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Award Abstract #1249874

Effective Practices Integrating Engineering and Literacy in the Early Years

NSF Org: DRL
Division Of Research On Learning
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Initial Amendment Date: September 20, 2013
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Latest Amendment Date: September 20, 2013
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Award Number: 1249874
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Award Instrument: Standard Grant
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Program Manager: Gregg E. Solomon
DRL Division Of Research On Learning
EHR Direct For Education and Human Resources
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Start Date: October 1, 2013
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End Date: September 30, 2016 (Estimated)
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Awarded Amount to Date: $389,272.00
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Investigator(s): Zenaida Aguirre-Munoz z.aguirre@ttu.edu (Principal Investigator)
Michelle Pantoya (Co-Principal Investigator)
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Sponsor: Texas Tech University
349 Administration Bldg
Lubbock, TX 79409-1035 (806)742-3884
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NSF Program(s): REAL
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Program Reference Code(s): 9177, SMET
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Program Element Code(s): 7625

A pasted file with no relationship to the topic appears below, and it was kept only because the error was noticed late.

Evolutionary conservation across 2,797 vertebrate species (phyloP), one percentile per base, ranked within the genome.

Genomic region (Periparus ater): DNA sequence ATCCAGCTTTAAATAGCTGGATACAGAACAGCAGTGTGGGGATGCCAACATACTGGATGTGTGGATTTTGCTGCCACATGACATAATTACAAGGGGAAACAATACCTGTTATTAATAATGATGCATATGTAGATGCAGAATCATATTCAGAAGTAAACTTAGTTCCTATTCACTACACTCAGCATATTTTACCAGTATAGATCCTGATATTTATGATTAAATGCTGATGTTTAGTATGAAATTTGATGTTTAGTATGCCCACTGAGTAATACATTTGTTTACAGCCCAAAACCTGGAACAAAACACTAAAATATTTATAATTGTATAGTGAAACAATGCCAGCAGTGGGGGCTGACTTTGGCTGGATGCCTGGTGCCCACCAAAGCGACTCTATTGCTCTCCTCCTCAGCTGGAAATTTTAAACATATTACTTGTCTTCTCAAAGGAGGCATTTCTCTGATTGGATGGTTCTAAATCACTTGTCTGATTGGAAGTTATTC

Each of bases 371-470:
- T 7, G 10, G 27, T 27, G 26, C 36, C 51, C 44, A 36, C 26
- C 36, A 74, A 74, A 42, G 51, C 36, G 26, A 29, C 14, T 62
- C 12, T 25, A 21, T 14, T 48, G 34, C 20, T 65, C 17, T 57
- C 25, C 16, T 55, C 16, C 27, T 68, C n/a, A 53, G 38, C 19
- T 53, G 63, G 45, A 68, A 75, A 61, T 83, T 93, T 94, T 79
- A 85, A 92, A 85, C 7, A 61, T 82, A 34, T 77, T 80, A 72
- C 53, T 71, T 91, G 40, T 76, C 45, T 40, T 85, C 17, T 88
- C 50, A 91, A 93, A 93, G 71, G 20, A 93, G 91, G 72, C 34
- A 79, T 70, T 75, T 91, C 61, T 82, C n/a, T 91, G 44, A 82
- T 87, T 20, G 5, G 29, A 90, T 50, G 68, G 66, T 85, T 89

ABSTRACT

This FIRE project supports the collaboration of researchers from Texas Tech University to engage in a cross-disciplinary research and development project in learning about engineering concepts by young children in kindergarten through second grade. The PIs include an early child learning specialist and an engineering who has written books about engineering for children. The research questions that ground this study address the impact of the use of engineering-centered literature and aligned simulations on student learning and engagement in related STEM content. The researchers are using a single-case design to compare the use of the project Engineering Everywhere Literacy instruction along and in combination with the computer simulation games in the classrooms of two teachers. A small pilot comparison group study is being conducted in the second year of the project to determine the promise of the approach.

The collaboration of disciplinary faculty and education researchers requires that each individual build an understanding of the conceptual frameworks and research perspectives and methodologies of the other discipline. The collaboration modeled in this project provides an example of the sorts of activities in which each researcher should engage in order to make the collaboration more fruitful. The focus on engineering concepts is timely given the rising presence of engineering design in the new college and career readiness standards. The focus on early childhood experiences with engineering addresses a gap in research and development in education.


PUBLICATIONS PRODUCED AS A RESULT OF THIS RESEARCH

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Pantoya, M., Aguirre-Munoz, Z., & Hunt, E., M.. "Developing an Engineering Identity in Early Childhood.," American Journal of Engineering Education, v.6, 2015, p. 61.

 

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